The contemporary press never figured out how to explain Arzner herself: those fine white suits, the hair worn cropped beneath a beret. She was butch, but she was also short, slight, and loath to raise her voice, which confused reporters too. You see the word tomboy over and over again. I cringe even more when a reporter tries to show how “girlish” she really was, fastening onto a lace collar like some intrepid scientist. The director’s biographer quotes from a 1927 article: “Altogether you could be easily fooled into thinking Dorothy Arzner is beautiful.” Flattering to believe that a glamour was cast for your gaze alone. As a gay woman on the stages of Hollywood, Arzner could be prominent yet obscured, decisive but not free.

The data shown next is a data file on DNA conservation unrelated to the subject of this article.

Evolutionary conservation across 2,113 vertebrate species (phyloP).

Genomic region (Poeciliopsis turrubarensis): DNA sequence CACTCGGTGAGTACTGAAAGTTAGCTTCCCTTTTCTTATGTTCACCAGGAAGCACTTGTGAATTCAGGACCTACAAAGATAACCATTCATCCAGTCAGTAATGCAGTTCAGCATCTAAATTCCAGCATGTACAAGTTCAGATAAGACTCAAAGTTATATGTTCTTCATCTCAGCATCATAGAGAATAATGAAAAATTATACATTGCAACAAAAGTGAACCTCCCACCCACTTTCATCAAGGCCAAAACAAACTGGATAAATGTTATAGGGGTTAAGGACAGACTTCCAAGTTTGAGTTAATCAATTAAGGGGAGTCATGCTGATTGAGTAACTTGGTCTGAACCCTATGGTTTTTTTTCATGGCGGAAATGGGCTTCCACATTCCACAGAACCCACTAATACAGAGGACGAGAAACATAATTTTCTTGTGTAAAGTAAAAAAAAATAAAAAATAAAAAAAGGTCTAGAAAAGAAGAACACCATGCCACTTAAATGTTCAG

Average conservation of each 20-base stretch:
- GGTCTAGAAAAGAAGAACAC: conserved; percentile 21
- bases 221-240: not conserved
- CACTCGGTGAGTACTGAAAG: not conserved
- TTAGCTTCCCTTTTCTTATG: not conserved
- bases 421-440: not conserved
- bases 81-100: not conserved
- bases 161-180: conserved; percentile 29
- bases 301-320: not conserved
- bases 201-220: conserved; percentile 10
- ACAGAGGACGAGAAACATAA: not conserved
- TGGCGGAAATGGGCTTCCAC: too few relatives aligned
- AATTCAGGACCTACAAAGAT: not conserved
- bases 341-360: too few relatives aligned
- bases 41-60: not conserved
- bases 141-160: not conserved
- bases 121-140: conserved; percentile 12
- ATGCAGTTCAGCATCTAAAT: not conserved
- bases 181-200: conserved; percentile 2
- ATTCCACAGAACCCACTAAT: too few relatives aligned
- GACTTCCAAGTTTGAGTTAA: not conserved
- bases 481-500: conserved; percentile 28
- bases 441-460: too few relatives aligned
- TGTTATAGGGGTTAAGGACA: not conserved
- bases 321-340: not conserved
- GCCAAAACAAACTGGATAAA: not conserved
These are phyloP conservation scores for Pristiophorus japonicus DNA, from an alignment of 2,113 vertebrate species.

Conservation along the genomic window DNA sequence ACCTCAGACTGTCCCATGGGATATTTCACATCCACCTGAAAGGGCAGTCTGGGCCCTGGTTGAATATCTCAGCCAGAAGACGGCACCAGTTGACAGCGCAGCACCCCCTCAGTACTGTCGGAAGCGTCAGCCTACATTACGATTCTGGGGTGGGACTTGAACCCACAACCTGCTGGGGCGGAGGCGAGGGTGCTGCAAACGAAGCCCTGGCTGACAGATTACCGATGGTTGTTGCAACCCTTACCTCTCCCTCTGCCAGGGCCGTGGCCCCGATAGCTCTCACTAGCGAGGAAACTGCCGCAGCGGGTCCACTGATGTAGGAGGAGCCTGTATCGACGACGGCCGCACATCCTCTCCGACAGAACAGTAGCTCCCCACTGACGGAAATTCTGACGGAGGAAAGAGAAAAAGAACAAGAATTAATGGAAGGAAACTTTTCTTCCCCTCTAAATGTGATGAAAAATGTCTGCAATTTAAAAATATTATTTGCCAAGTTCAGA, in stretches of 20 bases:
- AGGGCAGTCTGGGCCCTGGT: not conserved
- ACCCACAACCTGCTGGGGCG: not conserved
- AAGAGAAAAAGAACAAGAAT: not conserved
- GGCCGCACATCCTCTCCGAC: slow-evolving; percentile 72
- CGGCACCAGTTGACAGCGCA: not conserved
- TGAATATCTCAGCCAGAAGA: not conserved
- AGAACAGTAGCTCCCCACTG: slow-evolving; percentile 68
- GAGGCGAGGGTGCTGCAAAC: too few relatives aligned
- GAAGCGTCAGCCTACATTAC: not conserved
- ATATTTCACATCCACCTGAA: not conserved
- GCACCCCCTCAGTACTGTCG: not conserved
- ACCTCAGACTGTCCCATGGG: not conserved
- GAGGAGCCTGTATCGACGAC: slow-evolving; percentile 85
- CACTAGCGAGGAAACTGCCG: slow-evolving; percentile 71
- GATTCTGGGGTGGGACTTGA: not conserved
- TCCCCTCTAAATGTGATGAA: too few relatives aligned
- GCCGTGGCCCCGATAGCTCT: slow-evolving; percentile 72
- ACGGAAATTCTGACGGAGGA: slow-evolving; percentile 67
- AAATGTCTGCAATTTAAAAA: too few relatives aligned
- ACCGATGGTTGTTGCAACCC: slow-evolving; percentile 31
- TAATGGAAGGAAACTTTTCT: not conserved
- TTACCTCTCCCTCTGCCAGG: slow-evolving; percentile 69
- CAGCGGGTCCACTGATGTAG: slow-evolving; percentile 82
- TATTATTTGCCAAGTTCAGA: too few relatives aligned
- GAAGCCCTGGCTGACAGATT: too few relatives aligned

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Describing the unnatural palette of his film Written on the Wind, Douglas Sirk once said: “Almost throughout the picture I used deep-focus lenses which have the effect of giving a harshness to the objects and a kind of enamelled, hard surface to the colours. I wanted this to bring out the inner violence, the energy of the characters which is all inside them and can’t break through.” When people define melodrama as a genre, they’re usually thinking of domestic-romantic films like the ones Arzner directed, even though action movies can reach the same emotional velocity. Why not call melodrama a style of ambivalence, someone trying to express what the form of the world suppresses? In her book The Desire to Desire, Mary Ann Doane argues that sentimental love stories are both “central and marginal” to the classical Hollywood cinema. Acting melodramatic is being too much.